95 Cal. 442 | Cal. | 1892

Beatty, C. J.

The defendants appealed from the judgment, and from an order denying their motion for a new trial. The plaintiff moves to dismiss the appeal from the order, upon the ground that the undertaking on appeal makes no reference to the appeal therefrom, and consequently, that so far as the order is concerned, the appeal is ineffectual for any purpose. (Code Civ. Proc., sec. 940.)

It is conceded by the appellant that his undertaking as filed was in fact defective in the particular specified, and it is settled by numerous decisions of this court that in such case the appeal must be dismissed, if the respondent has not waived the defect, or done some act by which he is estopped to raise the objection. (People v. Center, 61 Cal. 191; Corcoran v. Desmond, 71 Cal. 100; Home and Loan Ass’n v. Wilkins, 71 Cal. 626; Berniaud v. Beecher, 74 Cal. 617; Wood v. Pendola, 77 Cal. 82; Schurtz v. Ro*443mer, 81 Cal. 245; Crew v. Diller, 86 Cal. 555; Pacific Paving Co. v. Bolton, 89 Cal. 155.)

But it is contended that the respondent in this case has waived the defect in the undertaking, and is thereby estopped to make the objection upon which his motion is based. The order overruling the motion for a new trial was made and entered December 21, 1891, and some time prior to January 30, 1892, the respondent stipulated in writing, among other things, “that the appellant has in due time given and filed a good and sufficient undertaking on appeal in said cause.” This stipulation is contained in the original transcript filed in this court on January 30, 1892, and must, therefore, have been signed on or prior to that date, and before the time for appealing from the order had expired.”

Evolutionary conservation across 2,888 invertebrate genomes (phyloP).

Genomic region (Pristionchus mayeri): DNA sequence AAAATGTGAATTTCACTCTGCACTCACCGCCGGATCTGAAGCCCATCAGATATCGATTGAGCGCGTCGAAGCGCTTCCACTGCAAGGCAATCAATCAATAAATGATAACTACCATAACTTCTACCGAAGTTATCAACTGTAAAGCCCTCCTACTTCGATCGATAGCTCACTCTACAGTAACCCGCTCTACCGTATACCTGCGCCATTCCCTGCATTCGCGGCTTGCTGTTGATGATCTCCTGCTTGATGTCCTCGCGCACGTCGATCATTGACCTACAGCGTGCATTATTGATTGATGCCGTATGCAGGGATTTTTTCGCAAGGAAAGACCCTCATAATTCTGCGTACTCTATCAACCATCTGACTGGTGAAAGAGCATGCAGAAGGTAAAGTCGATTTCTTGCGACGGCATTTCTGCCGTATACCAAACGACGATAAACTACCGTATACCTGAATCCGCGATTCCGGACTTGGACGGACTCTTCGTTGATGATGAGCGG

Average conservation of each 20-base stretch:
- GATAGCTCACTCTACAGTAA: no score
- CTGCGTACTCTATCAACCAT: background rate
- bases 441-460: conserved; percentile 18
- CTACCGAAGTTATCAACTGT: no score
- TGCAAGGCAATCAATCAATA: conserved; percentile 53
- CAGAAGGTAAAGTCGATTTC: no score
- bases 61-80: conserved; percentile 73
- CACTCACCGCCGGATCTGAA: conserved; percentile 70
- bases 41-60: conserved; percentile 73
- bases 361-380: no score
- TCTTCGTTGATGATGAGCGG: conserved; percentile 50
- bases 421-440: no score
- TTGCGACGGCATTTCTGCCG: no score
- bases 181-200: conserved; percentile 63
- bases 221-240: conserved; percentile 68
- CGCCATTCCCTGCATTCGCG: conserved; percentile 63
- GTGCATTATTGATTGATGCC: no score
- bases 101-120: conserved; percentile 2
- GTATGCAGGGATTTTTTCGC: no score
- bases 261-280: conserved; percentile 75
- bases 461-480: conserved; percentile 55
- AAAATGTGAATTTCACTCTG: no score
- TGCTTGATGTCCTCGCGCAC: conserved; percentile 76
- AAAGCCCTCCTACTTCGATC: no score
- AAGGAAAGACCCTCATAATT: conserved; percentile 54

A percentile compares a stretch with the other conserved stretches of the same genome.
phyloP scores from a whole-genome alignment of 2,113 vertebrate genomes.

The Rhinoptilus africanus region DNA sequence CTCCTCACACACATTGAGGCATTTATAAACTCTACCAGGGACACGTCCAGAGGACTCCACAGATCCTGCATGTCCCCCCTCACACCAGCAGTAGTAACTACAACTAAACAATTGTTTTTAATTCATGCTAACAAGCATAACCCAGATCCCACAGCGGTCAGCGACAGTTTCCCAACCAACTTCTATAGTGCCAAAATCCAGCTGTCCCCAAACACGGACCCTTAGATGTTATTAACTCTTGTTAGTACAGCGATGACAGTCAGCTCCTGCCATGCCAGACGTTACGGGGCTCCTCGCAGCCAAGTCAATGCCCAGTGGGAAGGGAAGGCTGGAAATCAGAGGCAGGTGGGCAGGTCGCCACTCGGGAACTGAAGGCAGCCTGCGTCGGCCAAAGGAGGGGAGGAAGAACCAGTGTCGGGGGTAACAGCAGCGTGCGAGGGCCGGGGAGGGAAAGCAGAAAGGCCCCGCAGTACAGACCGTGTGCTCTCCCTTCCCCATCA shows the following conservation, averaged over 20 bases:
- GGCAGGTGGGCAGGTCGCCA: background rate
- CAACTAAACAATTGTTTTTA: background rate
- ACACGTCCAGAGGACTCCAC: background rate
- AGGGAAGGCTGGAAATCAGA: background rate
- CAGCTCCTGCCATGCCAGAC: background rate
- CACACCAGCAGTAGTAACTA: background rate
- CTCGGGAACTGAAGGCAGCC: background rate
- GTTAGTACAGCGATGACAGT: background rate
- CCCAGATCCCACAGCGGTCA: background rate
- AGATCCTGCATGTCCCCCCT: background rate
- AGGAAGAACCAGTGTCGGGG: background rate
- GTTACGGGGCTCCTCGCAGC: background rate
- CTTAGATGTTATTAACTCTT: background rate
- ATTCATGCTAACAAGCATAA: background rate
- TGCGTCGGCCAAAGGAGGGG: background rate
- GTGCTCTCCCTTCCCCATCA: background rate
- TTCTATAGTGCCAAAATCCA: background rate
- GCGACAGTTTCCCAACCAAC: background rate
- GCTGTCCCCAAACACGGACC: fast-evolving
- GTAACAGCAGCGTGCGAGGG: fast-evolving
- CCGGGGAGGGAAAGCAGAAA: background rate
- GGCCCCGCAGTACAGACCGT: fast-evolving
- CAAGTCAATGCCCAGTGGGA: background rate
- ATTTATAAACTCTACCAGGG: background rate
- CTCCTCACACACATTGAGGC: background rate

This fact distinguishes the present case from Perkins v. Cooper, 87 Cal. 241. There a similar stipulation was given, but not until the time for appealing from the order had expired, and if the stipulation had been refused, the appellant could not have given a new notice of appeal. But here, if the stipulation had not been given, the defendants had ample time to file and serve a new notice, and it may well be that their reliance on the stipulation prevented them from doing so. Under such circumstances, we think the respondent should not be allowed, after the time for appealing has elapsed, to contradict his former admission.

Motion denied.

De Haven, J., Harrison, J., Garoutte, J., McFarland, J., and Sharpstein, J., concurred.